Love And Music

Entry by: Alobear

13th January 2015
Love and Music

The music pounded through Emma’s chest and skull. The venue was crowded and dark, pinpoints of light scattered through the crowd as eager audience members raised their mobile phones to record bits of the show.

The man standing at centre stage had longish pale blond hair, artfully designed to appear carelessly disarrayed. He was thin to the point of looking ill, in Emma’s opinion, his slender body outlined by a thin black shirt, tight black trousers culminating in yellow wellington boots, of all things.

He was singing something about black roses, the lyrics ridiculous but faintly familiar from the many times she had heard the song emanating from her daughter’s bedroom in recent months.

Emma scanned the crowd by reflex, a momentary panic at not seeing what she was looking for quickly quashed when movement to one side drew her eye to Tabitha. Her daughter was standing with one arm wrapped around the shoulders of her best friend, Kayley. Tabitha’s right hand met Kayley’s left, together forming a heart shape raised towards the stage, their forearms encased in black and purple striped fingerless gloves. The stripes matched those in Tabitha’s hair, which fell half over her face. The style irritated Emma, but she supposed it was better than Kayley’s bright turquoise, shaved over one ear. The purple and turquoise were the only colours that broke up their otherwise entirely black outfits – tight but not revealing clothes, and large clompy boots.

Emma had to smile at their obvious enjoyment of the gig. Tabitha had begged and begged her to accompany them – under sixteens were only allowed to attend with a responsible adult, though contemplation of that description turned Emma’s smile into an actual snort of amusement.

If either of them could ever be described as responsible, it was Tabitha. She might sport the fashion and music taste of the emo crowd, but it was an affectation, rather than a true calling. She played sullen and remote at school, cultivating an air of condescension towards those who mocked her clothes and hair, while revelling in her independence and laughing with Kayley at those who took the scene too seriously. Emma knew the two girls had far more emotional intelligence than she herself had had at their age, and she and Kayley’s mother had no concerns that their daughters might follow their emo leanings further than some truly dreadful poetry and a penchant for black.

And, of course, their shared love for this weird band. Emma hadn’t seen any harm in the girls attending the gig, and Kayley’s mother had been delighted to be off the hook, so here they all were; the girls jumping up and down with glee, while Emma reviewed the twists and turns that had led her there.

Rank stupidity and a total disregard for the potential consequences of her actions, when she was not much older than Tabitha was now, had turned into the glorious adventure that raising Tabitha had become. Lord knew, it hadn’t been easy. At sixteen, she had thought her life was over; and, in every way she had thought important at the time, it had been. Gossiping and sleepovers and homework had been replaced by nappies and sleeplessness and parenting classes – she wouldn’t have survived without the support of her parents, but they had never allowed her to shirk her new responsibilities.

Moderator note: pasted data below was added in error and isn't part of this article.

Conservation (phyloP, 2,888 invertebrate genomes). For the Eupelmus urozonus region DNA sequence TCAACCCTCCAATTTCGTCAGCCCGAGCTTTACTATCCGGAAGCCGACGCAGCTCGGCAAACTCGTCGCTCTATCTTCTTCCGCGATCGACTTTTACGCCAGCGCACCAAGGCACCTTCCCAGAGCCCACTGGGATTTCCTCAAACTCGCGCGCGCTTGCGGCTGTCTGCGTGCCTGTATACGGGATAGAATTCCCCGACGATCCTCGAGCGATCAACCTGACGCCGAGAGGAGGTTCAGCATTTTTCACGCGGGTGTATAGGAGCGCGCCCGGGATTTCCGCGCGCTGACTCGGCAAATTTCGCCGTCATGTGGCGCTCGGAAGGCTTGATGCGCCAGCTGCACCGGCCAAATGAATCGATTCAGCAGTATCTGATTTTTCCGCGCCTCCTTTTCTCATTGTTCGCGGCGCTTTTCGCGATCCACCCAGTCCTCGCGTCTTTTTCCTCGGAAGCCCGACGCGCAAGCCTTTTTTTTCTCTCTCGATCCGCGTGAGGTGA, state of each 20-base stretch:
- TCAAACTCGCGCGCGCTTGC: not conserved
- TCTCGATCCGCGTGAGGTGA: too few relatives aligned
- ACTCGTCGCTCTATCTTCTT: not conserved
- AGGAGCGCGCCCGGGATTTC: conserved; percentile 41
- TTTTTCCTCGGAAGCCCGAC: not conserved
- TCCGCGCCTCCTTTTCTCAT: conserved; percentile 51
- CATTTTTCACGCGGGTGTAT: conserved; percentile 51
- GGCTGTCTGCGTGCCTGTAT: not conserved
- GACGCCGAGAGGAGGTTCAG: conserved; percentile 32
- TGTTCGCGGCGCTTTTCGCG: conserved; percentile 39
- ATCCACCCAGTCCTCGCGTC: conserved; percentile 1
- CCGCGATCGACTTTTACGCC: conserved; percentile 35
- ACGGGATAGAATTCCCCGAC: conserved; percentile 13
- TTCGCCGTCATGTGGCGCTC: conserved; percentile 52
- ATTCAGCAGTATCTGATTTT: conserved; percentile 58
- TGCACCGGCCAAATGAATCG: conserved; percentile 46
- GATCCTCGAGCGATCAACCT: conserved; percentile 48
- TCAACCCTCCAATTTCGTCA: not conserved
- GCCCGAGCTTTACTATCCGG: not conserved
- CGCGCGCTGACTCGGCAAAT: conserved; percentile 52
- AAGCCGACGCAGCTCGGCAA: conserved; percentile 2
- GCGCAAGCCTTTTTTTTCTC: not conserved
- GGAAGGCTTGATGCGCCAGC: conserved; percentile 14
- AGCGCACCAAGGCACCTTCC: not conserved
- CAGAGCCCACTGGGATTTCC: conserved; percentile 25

She had been hurled into the adult world of work, parenthood and financial concerns far too early and had had many low moments; sometimes crying herself to sleep over her lost childhood and all the missed opportunities that were passing her by. But, through it all, she had never blamed Tabitha. In fact, the one true reward for all the pain and hard work had been Tabitha herself.

Emma was amazed at how intelligent, sensible and well-adjusted Tabitha had grown up to be, and was firmly of the opinion that no credit for this was due to her. The presentation of the events that had led to Tabitha’s conception had been tricky to navigate – emphasising the importance of avoiding the same fate without ever allowing Tabitha to feel she regretted her existence.

And, oh, how could she regret such a wonderful, miraculous addition to her life? After the discomfort of pregnancy and the pain of childbirth, with always an underlying terror of the future lurking, Tabitha’s birth had released such an incredible flow of love that Emma had been awestruck by her own ability to feel so much directed at such a small new person. There had been times when Emma had felt overwhelmed by her task, and times when she had wondered if she could ever succeed, but not once had she wished Tabitha out of existence.

She looked over at her daughter again, vicariously basking in the carefree abandon with which Tabitha gave herself over to the music. She couldn’t understand the appeal herself – it was certainly loud enough but whatever emotive message it carried for the girls, Emma could not hear it. But, in that moment, being the albeit indirect provider of such joy to her daughter, she felt it a small price to pay back even just a little of the joy Tabitha had provided to her, and she would not have wanted to be anywhere else.